Then someone discovered that an Education Act allowed the Council to institute primary schools for children between three and five but without supplying the money for such a venture. So it was put to the Council that they could pass a resolution to establish primary schools for the under fives without fixing a date, then give school meals to the primary scholars. This legal hocus-pocus was carried out and the kids got their free meal quite legally.

The local co-operative, with some backing from the CWS, [Co-operative Wholesale Society] was able to give some credit to the miners’ lodges – as always. And, always, such credit was repaid weekly, from the second week of the return to work, until the whole of the debt was paid. There is a strong traditional streak of puritanism in Durham and the repayment of such debts of honour was considered not only just, but sound business – there is always a next time.

The local co-op was small, nothing like the city giants, but like many small co-ops was efficient. It owned the only large store in town and the only cinema. It had meeting rooms and a hall, a barber’s shop, a billiards saloon, allotments, a farm producing fresh meat, milk and eggs, with cottages for its labourers.

Rent did not trouble the majority as long as the strike lasted. Many lived in coal companies’ houses and a rent strike was automatic. Any attempt at eviction would have been met by a thousand-strong picket. Coal was got by searching the waste heaps which, like young mountains, adorn the coalfield scene.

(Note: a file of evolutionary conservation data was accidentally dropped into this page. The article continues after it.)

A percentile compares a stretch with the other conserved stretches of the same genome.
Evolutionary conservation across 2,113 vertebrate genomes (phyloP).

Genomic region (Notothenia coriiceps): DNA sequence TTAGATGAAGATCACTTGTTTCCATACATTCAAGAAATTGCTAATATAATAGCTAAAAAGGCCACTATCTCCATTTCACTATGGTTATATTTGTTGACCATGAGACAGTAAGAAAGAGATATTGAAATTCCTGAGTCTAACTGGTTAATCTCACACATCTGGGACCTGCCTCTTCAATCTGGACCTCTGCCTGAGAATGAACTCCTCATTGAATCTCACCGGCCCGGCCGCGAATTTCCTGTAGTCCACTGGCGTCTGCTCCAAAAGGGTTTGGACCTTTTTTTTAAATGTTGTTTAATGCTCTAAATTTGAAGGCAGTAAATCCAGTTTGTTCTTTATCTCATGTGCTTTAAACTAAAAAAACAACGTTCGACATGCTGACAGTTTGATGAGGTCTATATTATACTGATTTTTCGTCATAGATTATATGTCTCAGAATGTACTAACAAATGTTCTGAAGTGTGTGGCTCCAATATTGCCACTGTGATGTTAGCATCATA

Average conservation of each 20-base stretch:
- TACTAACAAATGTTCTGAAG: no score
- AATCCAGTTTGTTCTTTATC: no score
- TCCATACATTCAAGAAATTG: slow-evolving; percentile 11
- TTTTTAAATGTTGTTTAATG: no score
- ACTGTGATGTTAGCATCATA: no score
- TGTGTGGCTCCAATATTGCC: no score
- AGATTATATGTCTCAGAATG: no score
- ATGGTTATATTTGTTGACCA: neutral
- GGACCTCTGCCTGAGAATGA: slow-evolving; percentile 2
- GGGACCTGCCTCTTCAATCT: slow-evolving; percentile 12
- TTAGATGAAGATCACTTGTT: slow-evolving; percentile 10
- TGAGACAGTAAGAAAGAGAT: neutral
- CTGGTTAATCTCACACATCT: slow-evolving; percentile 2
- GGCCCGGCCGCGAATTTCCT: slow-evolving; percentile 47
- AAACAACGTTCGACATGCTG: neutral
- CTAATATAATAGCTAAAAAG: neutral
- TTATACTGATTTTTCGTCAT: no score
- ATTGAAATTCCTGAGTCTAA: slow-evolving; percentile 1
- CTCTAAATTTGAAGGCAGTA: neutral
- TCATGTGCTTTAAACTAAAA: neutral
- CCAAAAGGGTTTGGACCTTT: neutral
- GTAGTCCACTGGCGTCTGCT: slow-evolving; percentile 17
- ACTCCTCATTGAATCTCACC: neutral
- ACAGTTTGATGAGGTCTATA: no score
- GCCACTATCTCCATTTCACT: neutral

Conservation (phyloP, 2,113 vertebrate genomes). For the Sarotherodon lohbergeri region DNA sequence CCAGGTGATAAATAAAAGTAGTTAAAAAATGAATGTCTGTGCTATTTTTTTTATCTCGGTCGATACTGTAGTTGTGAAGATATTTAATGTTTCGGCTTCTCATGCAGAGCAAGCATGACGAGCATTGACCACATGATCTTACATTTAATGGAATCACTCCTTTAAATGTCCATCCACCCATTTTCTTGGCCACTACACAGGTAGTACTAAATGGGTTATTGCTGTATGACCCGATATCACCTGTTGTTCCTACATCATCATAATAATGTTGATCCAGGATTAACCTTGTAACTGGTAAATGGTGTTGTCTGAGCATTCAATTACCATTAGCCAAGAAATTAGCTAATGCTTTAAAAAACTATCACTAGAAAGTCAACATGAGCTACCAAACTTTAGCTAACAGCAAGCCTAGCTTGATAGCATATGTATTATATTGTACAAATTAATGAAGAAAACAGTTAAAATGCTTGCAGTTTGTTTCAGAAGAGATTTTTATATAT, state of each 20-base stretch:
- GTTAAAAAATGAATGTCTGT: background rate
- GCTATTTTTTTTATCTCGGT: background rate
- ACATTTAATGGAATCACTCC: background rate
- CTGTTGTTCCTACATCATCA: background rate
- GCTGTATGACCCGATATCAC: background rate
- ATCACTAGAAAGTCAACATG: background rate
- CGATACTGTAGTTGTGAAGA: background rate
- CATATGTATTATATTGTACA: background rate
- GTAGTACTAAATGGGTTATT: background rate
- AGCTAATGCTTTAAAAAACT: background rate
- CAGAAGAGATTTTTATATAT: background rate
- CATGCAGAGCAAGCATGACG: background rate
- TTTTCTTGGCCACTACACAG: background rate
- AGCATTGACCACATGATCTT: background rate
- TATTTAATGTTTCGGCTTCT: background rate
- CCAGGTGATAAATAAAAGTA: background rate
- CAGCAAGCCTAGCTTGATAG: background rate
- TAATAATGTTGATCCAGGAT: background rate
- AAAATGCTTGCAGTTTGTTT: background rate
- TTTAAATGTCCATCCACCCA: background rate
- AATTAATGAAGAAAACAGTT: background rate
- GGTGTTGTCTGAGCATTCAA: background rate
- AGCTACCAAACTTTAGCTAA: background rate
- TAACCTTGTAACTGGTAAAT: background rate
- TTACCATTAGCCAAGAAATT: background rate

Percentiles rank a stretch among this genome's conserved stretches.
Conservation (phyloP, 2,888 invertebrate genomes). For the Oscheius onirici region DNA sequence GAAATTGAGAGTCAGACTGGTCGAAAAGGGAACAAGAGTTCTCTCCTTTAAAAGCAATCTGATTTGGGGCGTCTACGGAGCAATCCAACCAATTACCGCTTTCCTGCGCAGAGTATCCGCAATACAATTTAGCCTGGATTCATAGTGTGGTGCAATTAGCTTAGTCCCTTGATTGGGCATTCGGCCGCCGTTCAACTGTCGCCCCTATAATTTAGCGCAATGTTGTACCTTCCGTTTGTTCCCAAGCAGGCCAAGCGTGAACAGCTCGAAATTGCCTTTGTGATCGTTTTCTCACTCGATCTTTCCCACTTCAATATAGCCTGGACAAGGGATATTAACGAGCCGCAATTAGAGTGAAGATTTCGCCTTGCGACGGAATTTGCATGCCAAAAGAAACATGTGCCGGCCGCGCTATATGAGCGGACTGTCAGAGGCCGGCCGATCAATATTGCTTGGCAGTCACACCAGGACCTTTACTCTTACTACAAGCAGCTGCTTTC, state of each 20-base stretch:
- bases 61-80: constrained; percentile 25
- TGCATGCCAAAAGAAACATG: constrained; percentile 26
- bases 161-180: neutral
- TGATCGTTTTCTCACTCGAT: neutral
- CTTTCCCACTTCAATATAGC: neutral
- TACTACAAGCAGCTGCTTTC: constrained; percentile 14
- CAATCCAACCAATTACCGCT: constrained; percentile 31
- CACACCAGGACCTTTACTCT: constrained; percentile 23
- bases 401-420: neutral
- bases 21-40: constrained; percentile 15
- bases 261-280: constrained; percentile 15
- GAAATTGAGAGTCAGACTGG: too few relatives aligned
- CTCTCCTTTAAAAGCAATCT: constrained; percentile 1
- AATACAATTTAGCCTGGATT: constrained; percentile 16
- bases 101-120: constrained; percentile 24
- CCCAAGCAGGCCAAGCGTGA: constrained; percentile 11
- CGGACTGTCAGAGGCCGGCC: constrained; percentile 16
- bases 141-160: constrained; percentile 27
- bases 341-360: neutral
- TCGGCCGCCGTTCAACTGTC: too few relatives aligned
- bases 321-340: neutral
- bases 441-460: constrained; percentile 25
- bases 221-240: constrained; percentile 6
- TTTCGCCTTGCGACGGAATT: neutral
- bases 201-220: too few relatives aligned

There was recreation, too. There were village fiestas, without the feasting. A procession led by at least one excellent brass band, a meeting, a sports day with athletic events for children and adults (first prize, a bar of chocolate) and, in the evening, an open-air dance or a concert. There were ladies’ football matches and comic football matches between teams of boisterous clowns and comic boxing shows – at times everything comic. But frequent meetings were important too, for they served the part of a Press.

Rival to the silver bands, some well known, were the bazooka bands, the “bazooka” [kazoo] being a sixpenny instrument one hummed into. About 40 of these, with drums made quite a noise. All the bands – there must have been a few hundred of them in the country, including children’s bands – were in costume, a condition being that the costume should not cost a great deal. Sometimes 20 bands would take part in a local carnival, tramping miles to the site. I recall one fat man who, dressed as a sultan in the remains of a bedspread, marched at the head of his “harem” of 40 women, a very proud sultan he looked, and the “Tramps”, each wearing a battered bowler and spats, who played their tune, then sang, “We’re on the road to anywhere” like a choir. There were bands of Zulu warriors, Red Indians, knights in tincan armour, battalions of Fred Karno’s Army, bands of mermaids (the most difficult of the lot) and of pirates (the easiest).